A TechCrunch article: So, Recode reported today that Twitter was tinkering around with the idea of expanding its 140 character limit to a number a bit higher….10,000 characters. But what,...
Courtesy of The Verge:
Ticketmaster is launching a new ticketing system that can passively check attendees into events using audio data from smartphones to reduce entry wait time. Rather than manually scanning a QR code or a barcode from a paper ticket, a “smart tone” technology can receive attendee’s data over their smartphone’s ultrasonic sound transmission to verify their mobile ticket and ID, allowing people to cruise in simply by showing a green approved screen on their phones.
The new e-ticketing system, called Presence, is powered by Lisnr, a Cincinnati-based company that previously partnered with event-planning startup Splash and Jaguar Land Rover. With Jaguar, for example, the company can identify the driver’s seat preferences and automatically adjust the settings by recognizing sound information sent from their unique smartphone.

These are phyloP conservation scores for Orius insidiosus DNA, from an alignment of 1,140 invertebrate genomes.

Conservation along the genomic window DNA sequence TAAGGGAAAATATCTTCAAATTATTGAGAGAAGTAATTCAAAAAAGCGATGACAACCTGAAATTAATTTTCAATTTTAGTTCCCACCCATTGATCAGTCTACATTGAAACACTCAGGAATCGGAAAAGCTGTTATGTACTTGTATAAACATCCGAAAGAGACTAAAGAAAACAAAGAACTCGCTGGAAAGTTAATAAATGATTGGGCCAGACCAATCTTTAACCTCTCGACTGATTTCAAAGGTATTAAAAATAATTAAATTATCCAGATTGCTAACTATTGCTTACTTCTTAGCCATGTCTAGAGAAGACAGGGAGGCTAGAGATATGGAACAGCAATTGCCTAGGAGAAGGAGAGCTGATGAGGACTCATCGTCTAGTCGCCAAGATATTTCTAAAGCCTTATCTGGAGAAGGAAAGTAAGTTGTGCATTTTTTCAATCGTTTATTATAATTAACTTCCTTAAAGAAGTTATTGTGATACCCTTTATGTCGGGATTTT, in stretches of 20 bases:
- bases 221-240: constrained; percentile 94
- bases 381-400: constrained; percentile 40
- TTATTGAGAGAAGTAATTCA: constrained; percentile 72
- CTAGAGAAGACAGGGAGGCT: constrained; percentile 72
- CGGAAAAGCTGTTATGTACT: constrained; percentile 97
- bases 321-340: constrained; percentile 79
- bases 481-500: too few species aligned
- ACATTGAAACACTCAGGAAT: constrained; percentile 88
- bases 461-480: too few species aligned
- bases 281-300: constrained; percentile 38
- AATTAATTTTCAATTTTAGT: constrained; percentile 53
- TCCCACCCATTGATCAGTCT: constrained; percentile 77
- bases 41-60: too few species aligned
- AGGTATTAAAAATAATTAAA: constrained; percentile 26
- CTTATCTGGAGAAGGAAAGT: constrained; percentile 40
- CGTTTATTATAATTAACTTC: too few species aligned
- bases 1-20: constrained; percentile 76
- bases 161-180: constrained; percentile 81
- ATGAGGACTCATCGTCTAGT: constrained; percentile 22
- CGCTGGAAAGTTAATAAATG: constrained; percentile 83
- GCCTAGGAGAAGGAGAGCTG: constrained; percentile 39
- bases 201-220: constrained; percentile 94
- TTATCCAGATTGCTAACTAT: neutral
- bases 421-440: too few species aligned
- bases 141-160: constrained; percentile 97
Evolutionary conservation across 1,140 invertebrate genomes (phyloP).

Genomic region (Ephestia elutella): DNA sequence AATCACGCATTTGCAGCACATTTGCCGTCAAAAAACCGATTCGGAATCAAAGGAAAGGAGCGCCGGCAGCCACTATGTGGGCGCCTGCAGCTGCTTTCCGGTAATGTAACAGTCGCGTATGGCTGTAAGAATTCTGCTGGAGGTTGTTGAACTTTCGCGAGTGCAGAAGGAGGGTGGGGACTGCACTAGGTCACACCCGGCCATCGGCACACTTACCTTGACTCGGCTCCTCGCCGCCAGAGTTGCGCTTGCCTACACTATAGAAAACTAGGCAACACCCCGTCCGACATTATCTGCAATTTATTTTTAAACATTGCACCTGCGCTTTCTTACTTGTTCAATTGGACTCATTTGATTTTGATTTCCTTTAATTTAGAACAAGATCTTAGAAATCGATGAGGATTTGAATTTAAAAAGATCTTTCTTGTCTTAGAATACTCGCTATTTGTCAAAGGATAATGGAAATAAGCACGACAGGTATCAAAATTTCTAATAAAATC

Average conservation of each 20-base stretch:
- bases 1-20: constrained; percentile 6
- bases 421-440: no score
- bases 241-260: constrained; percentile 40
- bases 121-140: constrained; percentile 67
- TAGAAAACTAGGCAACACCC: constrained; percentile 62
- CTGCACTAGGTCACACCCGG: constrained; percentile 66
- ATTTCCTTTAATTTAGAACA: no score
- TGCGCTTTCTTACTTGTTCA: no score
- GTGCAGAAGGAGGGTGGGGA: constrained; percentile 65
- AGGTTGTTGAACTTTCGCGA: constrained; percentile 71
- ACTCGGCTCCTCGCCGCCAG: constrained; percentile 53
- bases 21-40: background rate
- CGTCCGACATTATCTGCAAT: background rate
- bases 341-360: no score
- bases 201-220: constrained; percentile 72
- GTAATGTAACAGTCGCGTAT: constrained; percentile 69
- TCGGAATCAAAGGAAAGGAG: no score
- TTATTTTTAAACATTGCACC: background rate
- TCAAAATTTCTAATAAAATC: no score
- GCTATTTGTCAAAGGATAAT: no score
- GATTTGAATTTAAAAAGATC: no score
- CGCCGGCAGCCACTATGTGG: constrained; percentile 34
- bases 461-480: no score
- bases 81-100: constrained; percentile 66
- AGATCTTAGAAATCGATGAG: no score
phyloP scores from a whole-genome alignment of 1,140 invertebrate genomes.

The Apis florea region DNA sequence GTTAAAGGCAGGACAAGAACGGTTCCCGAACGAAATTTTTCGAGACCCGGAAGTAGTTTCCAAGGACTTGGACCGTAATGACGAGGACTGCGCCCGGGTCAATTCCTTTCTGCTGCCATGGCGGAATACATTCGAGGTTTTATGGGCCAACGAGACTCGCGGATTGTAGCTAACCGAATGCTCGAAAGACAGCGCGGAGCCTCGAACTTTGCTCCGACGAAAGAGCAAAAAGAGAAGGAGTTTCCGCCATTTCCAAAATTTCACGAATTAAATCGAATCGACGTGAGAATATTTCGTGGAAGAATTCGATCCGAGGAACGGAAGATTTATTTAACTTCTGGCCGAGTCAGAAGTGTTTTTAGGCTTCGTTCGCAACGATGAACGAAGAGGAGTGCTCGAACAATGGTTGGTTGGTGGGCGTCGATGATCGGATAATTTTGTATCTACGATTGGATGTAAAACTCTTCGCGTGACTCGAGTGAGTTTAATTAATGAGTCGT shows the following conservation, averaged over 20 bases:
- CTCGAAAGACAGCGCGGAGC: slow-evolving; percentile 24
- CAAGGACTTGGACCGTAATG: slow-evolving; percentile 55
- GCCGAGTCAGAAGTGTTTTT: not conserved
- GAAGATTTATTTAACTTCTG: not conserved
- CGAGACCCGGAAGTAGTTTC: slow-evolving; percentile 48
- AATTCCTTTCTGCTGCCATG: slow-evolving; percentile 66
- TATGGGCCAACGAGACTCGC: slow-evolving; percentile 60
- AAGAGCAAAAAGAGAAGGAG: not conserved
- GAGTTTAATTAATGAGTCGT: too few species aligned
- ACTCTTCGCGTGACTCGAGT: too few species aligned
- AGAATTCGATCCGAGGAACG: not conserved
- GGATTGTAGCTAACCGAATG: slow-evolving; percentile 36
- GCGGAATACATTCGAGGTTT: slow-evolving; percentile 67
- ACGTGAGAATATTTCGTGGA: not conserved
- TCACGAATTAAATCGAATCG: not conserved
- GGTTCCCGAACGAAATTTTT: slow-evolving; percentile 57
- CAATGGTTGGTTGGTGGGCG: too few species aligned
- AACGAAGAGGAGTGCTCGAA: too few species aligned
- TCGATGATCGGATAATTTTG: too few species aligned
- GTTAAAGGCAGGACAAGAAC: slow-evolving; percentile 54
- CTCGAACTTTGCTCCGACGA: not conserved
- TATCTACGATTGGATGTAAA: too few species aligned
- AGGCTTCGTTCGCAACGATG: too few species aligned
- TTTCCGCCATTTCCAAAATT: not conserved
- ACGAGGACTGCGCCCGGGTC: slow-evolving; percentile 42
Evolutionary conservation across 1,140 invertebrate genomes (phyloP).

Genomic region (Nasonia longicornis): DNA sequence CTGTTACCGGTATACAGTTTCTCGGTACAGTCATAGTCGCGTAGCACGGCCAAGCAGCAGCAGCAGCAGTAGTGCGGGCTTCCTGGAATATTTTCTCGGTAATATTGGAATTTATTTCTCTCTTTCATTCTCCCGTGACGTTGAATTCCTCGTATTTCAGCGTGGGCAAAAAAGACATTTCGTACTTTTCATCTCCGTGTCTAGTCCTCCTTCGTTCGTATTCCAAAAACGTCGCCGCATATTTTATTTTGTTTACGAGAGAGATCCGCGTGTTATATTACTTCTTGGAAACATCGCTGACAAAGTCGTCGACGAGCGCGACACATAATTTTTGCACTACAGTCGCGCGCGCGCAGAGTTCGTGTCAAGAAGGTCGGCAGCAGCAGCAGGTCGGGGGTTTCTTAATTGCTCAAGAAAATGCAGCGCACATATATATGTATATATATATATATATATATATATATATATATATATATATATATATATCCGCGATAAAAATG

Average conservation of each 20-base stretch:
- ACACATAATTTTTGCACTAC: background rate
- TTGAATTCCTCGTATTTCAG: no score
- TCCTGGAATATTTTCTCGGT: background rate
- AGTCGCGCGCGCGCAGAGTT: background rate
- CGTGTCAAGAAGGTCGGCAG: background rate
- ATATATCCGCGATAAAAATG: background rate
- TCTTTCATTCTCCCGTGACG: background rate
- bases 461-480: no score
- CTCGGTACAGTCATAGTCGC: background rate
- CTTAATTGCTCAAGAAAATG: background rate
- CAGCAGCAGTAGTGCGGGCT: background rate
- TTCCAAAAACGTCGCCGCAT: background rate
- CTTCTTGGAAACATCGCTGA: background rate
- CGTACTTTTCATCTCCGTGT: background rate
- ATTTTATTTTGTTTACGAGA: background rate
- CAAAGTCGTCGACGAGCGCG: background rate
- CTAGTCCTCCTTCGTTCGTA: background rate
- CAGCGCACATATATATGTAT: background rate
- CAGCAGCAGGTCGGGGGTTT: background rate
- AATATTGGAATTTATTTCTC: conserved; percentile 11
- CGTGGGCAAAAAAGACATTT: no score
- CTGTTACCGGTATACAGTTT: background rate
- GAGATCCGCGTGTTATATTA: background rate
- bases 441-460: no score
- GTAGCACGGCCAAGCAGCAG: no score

The Ticketmaster and Lisnr partnership aims to reduce ticket fraud as a mobile ticket from the new technology not only ties it to the person’s account, but also their smartphone. So if someone else has sold you their ticket, once you’ve claimed it they will not longer be able to scan in as it has been transferred over to your unique device. According to VentureBeat, gaining access to a particular attendee’s smartphone also grants event venues precise geo-locations of each guest, allowing organizers to send personalized messages to individuals even as they move within the venue. In the future, Lisnr and Ticketmaster plan to add shopping capability with this sound recognition technology, so guests can purchase food and drink from their seats without waiting in line at concessions. The idea is similar to Google’s Nearby feature which lets users interact with surrounding services and devices that are between 30 to 100 feet in proximity.
Lisnr’s technology is currently in place at hundreds of venues, and the company expects a full global roll out to take place over the next four years.